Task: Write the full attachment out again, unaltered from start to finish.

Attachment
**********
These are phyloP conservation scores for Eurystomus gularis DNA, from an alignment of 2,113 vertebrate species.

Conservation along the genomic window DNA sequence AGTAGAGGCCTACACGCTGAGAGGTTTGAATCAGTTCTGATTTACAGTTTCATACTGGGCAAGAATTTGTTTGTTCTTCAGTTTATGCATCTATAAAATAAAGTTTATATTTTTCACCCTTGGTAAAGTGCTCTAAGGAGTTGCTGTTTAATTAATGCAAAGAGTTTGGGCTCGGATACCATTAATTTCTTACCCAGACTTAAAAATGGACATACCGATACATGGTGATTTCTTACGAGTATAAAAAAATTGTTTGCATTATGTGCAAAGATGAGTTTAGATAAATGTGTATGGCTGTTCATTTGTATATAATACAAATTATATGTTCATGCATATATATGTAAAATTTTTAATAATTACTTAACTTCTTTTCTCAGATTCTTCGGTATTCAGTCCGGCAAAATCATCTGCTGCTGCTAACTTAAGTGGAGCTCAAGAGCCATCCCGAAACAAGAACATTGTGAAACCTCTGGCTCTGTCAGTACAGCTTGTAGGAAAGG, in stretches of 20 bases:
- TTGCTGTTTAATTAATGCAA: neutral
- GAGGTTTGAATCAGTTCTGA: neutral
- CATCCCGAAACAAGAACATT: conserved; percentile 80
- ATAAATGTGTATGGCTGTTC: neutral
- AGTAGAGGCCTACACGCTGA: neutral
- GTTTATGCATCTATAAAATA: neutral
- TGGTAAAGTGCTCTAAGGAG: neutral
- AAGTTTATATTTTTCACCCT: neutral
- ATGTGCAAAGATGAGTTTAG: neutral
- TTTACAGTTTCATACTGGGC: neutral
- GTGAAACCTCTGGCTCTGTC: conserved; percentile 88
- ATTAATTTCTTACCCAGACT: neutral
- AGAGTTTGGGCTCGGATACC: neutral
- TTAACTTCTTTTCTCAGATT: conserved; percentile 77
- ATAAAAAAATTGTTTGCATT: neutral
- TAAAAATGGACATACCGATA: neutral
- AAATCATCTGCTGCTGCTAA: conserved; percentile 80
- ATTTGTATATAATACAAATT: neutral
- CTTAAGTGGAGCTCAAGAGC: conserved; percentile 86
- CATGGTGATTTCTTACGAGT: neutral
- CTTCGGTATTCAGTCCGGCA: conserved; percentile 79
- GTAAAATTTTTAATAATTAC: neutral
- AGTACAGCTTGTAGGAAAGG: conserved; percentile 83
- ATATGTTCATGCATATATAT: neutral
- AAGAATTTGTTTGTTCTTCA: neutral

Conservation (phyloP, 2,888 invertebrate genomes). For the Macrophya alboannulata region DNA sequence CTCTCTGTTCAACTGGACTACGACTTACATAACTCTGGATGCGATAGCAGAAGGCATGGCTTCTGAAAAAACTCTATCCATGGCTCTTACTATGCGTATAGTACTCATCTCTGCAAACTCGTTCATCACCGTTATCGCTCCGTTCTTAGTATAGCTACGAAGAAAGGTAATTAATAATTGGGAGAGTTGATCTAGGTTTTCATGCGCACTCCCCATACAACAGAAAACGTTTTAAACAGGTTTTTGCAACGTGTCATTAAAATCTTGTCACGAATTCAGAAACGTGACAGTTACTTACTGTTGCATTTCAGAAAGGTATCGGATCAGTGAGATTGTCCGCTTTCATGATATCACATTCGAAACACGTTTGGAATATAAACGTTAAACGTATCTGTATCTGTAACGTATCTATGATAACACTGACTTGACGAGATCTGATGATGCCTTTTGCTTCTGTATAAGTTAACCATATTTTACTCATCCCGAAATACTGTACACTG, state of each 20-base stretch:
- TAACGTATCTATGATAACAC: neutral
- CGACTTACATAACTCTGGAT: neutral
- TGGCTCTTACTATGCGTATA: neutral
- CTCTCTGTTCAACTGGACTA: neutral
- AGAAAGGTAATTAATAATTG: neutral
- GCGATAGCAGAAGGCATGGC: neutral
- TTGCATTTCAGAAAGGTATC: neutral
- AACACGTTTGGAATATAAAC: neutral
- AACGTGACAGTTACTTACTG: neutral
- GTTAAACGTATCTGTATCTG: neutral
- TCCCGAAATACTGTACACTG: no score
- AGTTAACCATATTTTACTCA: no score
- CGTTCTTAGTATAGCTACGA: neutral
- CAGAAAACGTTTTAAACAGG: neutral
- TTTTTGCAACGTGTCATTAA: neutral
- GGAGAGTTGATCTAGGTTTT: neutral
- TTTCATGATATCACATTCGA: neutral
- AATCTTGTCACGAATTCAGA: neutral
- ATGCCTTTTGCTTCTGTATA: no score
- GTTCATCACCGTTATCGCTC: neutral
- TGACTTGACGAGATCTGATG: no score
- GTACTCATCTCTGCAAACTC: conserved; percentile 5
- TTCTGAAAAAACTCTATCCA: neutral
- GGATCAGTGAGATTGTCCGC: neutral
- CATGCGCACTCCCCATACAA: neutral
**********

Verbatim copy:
These are phyloP conservation scores for Eurystomus gularis DNA, from an alignment of 2,113 vertebrate species.

Conservation along the genomic window DNA sequence AGTAGAGGCCTACACGCTGAGAGGTTTGAATCAGTTCTGATTTACAGTTTCATACTGGGCAAGAATTTGTTTGTTCTTCAGTTTATGCATCTATAAAATAAAGTTTATATTTTTCACCCTTGGTAAAGTGCTCTAAGGAGTTGCTGTTTAATTAATGCAAAGAGTTTGGGCTCGGATACCATTAATTTCTTACCCAGACTTAAAAATGGACATACCGATACATGGTGATTTCTTACGAGTATAAAAAAATTGTTTGCATTATGTGCAAAGATGAGTTTAGATAAATGTGTATGGCTGTTCATTTGTATATAATACAAATTATATGTTCATGCATATATATGTAAAATTTTTAATAATTACTTAACTTCTTTTCTCAGATTCTTCGGTATTCAGTCCGGCAAAATCATCTGCTGCTGCTAACTTAAGTGGAGCTCAAGAGCCATCCCGAAACAAGAACATTGTGAAACCTCTGGCTCTGTCAGTACAGCTTGTAGGAAAGG, in stretches of 20 bases:
- TTGCTGTTTAATTAATGCAA: neutral
- GAGGTTTGAATCAGTTCTGA: neutral
- CATCCCGAAACAAGAACATT: conserved; percentile 80
- ATAAATGTGTATGGCTGTTC: neutral
- AGTAGAGGCCTACACGCTGA: neutral
- GTTTATGCATCTATAAAATA: neutral
- TGGTAAAGTGCTCTAAGGAG: neutral
- AAGTTTATATTTTTCACCCT: neutral
- ATGTGCAAAGATGAGTTTAG: neutral
- TTTACAGTTTCATACTGGGC: neutral
- GTGAAACCTCTGGCTCTGTC: conserved; percentile 88
- ATTAATTTCTTACCCAGACT: neutral
- AGAGTTTGGGCTCGGATACC: neutral
- TTAACTTCTTTTCTCAGATT: conserved; percentile 77
- ATAAAAAAATTGTTTGCATT: neutral
- TAAAAATGGACATACCGATA: neutral
- AAATCATCTGCTGCTGCTAA: conserved; percentile 80
- ATTTGTATATAATACAAATT: neutral
- CTTAAGTGGAGCTCAAGAGC: conserved; percentile 86
- CATGGTGATTTCTTACGAGT: neutral
- CTTCGGTATTCAGTCCGGCA: conserved; percentile 79
- GTAAAATTTTTAATAATTAC: neutral
- AGTACAGCTTGTAGGAAAGG: conserved; percentile 83
- ATATGTTCATGCATATATAT: neutral
- AAGAATTTGTTTGTTCTTCA: neutral

Conservation (phyloP, 2,888 invertebrate genomes). For the Macrophya alboannulata region DNA sequence CTCTCTGTTCAACTGGACTACGACTTACATAACTCTGGATGCGATAGCAGAAGGCATGGCTTCTGAAAAAACTCTATCCATGGCTCTTACTATGCGTATAGTACTCATCTCTGCAAACTCGTTCATCACCGTTATCGCTCCGTTCTTAGTATAGCTACGAAGAAAGGTAATTAATAATTGGGAGAGTTGATCTAGGTTTTCATGCGCACTCCCCATACAACAGAAAACGTTTTAAACAGGTTTTTGCAACGTGTCATTAAAATCTTGTCACGAATTCAGAAACGTGACAGTTACTTACTGTTGCATTTCAGAAAGGTATCGGATCAGTGAGATTGTCCGCTTTCATGATATCACATTCGAAACACGTTTGGAATATAAACGTTAAACGTATCTGTATCTGTAACGTATCTATGATAACACTGACTTGACGAGATCTGATGATGCCTTTTGCTTCTGTATAAGTTAACCATATTTTACTCATCCCGAAATACTGTACACTG, state of each 20-base stretch:
- TAACGTATCTATGATAACAC: neutral
- CGACTTACATAACTCTGGAT: neutral
- TGGCTCTTACTATGCGTATA: neutral
- CTCTCTGTTCAACTGGACTA: neutral
- AGAAAGGTAATTAATAATTG: neutral
- GCGATAGCAGAAGGCATGGC: neutral
- TTGCATTTCAGAAAGGTATC: neutral
- AACACGTTTGGAATATAAAC: neutral
- AACGTGACAGTTACTTACTG: neutral
- GTTAAACGTATCTGTATCTG: neutral
- TCCCGAAATACTGTACACTG: no score
- AGTTAACCATATTTTACTCA: no score
- CGTTCTTAGTATAGCTACGA: neutral
- CAGAAAACGTTTTAAACAGG: neutral
- TTTTTGCAACGTGTCATTAA: neutral
- GGAGAGTTGATCTAGGTTTT: neutral
- TTTCATGATATCACATTCGA: neutral
- AATCTTGTCACGAATTCAGA: neutral
- ATGCCTTTTGCTTCTGTATA: no score
- GTTCATCACCGTTATCGCTC: neutral
- TGACTTGACGAGATCTGATG: no score
- GTACTCATCTCTGCAAACTC: conserved; percentile 5
- TTCTGAAAAAACTCTATCCA: neutral
- GGATCAGTGAGATTGTCCGC: neutral
- CATGCGCACTCCCCATACAA: neutral